Transformer with Square-Wave Voltage and Bipolar Flux
Transformer with square – wave voltage and bipolar flux:
Fig: Winding voltage and core flux waveforms for a H-bridge type SMPS supply
- SMPS topologies that utilize an H-bridge converter to get high frequency ac voltage from the dc input. The primary side of the SMPS transformer is connected to the H-bridge output and the secondary side voltage is rectified and filtered to get regulated dc output voltage of desired magnitude.
- The transformer windings carry bi-direction current and the flux linking the windings is also bipolar. The input dc bus voltage is unregulated and often varies over a large range.
- The duty ratio ‘D’ of the switches is controlled within 0 < D < 0.5 to regulate the output voltage
- . The mean of the rectified secondary side voltage, under steady state and after accounting for voltage drops in the rectifier diode and filter inductor, equals the desired load voltage and can be assumed fixed to the output voltage ‘Vo’.
- Under dynamic condition, which arises due to sudden change in load or supply voltage, the mean (dc) output voltage on the secondary side may be significantly higher than its steady state magnitude.
- For calculation of peak flux in the core, the worst-case condition will correspond to maximum duty ratio (D=0.5) and maximum magnitude of input voltage. The worst-case current through the windings will correspond to maximum duty ratio (D=0.5) and peak magnitude of output (load) current. Now the transformer may be designed as per the design steps given below:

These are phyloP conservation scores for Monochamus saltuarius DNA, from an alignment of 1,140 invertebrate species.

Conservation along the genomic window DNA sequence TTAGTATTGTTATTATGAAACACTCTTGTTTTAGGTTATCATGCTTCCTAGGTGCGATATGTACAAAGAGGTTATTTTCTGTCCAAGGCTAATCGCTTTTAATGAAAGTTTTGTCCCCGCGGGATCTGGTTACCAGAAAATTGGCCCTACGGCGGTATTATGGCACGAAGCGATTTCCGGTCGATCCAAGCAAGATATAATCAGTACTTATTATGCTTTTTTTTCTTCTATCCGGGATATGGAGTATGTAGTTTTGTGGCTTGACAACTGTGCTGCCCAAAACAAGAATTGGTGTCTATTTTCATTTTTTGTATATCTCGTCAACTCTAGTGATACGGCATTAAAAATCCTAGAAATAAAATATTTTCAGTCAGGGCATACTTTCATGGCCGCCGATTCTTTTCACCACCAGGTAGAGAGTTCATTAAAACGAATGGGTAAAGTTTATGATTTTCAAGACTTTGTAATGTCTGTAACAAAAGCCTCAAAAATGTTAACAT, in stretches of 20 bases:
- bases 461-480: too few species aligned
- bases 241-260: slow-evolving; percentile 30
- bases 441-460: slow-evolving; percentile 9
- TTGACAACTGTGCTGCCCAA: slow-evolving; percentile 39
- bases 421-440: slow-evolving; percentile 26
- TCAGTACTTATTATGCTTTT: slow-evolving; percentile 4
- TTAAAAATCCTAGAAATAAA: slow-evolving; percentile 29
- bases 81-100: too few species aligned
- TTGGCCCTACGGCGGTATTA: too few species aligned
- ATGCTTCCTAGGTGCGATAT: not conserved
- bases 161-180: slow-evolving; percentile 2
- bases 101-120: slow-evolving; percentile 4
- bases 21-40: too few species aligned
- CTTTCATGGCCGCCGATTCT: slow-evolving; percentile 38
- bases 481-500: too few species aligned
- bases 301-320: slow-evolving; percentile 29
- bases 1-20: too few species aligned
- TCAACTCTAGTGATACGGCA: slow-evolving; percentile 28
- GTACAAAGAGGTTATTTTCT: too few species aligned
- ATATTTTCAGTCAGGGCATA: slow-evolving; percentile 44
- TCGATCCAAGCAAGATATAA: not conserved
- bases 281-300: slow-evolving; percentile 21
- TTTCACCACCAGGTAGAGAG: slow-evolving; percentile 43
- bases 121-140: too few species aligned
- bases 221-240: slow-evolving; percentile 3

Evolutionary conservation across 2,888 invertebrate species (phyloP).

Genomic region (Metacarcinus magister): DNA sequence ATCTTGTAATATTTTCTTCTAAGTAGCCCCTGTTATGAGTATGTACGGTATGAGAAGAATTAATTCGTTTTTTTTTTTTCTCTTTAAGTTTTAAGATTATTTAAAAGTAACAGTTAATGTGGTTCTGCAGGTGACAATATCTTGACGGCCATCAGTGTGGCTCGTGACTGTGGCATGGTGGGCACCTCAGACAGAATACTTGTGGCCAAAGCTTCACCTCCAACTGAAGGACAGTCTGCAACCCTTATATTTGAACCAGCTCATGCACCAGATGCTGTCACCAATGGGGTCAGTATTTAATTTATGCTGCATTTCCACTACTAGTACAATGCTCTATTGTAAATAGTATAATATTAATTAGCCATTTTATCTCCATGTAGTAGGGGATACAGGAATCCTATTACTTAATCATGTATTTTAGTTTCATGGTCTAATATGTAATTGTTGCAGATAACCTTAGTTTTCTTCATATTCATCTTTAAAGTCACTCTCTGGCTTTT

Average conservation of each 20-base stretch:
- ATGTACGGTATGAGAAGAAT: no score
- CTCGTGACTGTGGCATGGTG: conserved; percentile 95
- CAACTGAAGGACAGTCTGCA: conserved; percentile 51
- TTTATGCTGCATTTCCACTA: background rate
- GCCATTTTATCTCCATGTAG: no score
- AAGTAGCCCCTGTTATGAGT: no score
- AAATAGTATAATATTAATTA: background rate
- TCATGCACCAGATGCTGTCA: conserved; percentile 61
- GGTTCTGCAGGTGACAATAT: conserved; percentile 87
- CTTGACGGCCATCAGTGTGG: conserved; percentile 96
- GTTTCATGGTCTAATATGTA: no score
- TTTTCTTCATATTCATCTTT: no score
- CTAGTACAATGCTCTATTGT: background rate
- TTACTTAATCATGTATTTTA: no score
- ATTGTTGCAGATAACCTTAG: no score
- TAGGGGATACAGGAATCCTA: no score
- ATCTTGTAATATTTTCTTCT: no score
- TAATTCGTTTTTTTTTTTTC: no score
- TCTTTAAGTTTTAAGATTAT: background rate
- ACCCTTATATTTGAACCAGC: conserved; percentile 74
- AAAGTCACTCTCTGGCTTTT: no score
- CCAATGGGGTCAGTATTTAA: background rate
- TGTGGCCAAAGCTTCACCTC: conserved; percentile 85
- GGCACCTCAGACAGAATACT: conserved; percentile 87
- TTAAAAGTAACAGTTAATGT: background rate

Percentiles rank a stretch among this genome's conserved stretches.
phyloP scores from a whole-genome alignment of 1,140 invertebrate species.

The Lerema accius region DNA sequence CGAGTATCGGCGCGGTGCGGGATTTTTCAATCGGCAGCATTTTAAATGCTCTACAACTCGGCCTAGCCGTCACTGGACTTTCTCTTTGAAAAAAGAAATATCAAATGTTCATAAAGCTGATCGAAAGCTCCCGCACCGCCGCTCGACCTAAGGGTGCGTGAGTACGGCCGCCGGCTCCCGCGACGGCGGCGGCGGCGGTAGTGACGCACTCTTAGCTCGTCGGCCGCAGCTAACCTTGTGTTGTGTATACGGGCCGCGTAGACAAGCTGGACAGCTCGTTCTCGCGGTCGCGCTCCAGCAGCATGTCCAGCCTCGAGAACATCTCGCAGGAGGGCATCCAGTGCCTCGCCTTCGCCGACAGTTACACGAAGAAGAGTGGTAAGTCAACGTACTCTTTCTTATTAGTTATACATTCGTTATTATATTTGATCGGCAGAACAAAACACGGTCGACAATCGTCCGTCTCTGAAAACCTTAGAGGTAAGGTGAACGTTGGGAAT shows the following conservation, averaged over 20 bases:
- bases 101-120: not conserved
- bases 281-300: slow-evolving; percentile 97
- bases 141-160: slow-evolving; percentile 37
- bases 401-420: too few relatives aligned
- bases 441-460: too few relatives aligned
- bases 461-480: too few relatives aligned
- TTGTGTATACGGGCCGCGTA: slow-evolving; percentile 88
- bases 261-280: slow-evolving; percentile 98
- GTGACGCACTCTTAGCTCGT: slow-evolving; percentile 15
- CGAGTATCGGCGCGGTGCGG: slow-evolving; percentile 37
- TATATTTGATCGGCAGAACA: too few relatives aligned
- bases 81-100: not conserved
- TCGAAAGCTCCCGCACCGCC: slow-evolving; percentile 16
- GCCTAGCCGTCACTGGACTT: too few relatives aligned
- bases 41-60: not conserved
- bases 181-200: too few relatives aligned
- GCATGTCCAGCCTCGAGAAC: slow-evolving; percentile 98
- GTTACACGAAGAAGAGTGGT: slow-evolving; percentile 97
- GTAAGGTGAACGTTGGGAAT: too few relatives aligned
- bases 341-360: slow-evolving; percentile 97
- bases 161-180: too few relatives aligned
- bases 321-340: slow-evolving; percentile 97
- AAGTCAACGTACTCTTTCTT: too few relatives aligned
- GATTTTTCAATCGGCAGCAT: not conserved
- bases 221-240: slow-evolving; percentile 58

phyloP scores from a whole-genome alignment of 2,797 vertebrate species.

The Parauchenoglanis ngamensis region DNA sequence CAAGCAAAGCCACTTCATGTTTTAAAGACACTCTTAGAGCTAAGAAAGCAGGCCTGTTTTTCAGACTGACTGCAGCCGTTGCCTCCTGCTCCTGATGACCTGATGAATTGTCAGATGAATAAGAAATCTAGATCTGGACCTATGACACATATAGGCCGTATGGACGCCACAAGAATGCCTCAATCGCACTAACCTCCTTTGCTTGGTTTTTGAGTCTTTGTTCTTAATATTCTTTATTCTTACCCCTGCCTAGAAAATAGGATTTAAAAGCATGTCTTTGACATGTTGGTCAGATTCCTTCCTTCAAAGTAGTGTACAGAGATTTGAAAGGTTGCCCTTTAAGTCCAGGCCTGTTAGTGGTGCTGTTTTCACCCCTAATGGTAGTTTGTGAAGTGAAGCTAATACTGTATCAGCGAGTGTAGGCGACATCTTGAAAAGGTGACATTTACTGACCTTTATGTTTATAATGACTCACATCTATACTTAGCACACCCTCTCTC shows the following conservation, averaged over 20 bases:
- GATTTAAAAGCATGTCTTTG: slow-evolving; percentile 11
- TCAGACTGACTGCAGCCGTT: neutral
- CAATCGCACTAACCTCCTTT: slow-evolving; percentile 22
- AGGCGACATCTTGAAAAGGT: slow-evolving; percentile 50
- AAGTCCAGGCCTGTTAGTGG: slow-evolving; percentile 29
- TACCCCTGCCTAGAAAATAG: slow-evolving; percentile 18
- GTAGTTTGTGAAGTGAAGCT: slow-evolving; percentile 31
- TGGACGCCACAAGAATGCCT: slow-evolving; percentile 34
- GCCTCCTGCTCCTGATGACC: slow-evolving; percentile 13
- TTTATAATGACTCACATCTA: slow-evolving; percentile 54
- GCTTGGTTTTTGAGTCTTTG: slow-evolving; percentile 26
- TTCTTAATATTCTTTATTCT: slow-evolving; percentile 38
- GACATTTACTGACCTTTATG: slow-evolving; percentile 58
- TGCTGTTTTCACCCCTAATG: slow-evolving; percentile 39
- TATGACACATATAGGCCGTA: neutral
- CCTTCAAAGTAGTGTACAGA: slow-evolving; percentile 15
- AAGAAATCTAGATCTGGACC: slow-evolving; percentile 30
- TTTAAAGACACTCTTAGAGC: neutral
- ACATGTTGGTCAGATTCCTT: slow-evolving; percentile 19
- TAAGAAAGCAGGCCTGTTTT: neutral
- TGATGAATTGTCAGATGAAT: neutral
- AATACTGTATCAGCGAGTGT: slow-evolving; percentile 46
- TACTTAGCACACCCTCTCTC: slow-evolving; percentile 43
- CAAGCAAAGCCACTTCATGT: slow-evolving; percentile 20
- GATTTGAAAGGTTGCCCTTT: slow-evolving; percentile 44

Determination of primary to secondary turns ratio (NP/ NS):
knowing that the operating range over which the input dc voltage may vary is the basic idea of determining it. Let the input voltage vary from Vmin to Vmax. With minimum input voltage ‘Vmin’ and duty ratio ‘D’ = 0.5, the magnitude of square-shaped secondary side voltage should equal (Vo VR), where VR is the estimated voltage drop in the transformer winding, output rectifier and filter circuit under maximum load condition. The transformer turns ratio can thus be estimated to NP/ NS = Vmin /(Vo VR).
Determination of peak magnitude of flux in the transformer core:
The maximum flux in the core will correspond to a square wave voltage of magnitude Vmax across the primary winding. The frequency of voltage waveform ‘f’(=1/T) is same as the frequency at which the converter switches are turned on and is fixed beforehand. Now by simple integration of the square wave voltage waveform, the peak flux ‘φm’’ is related to the input voltage as, Vmax = 4.0 f φm NP= 4.0 f Bm Ac NP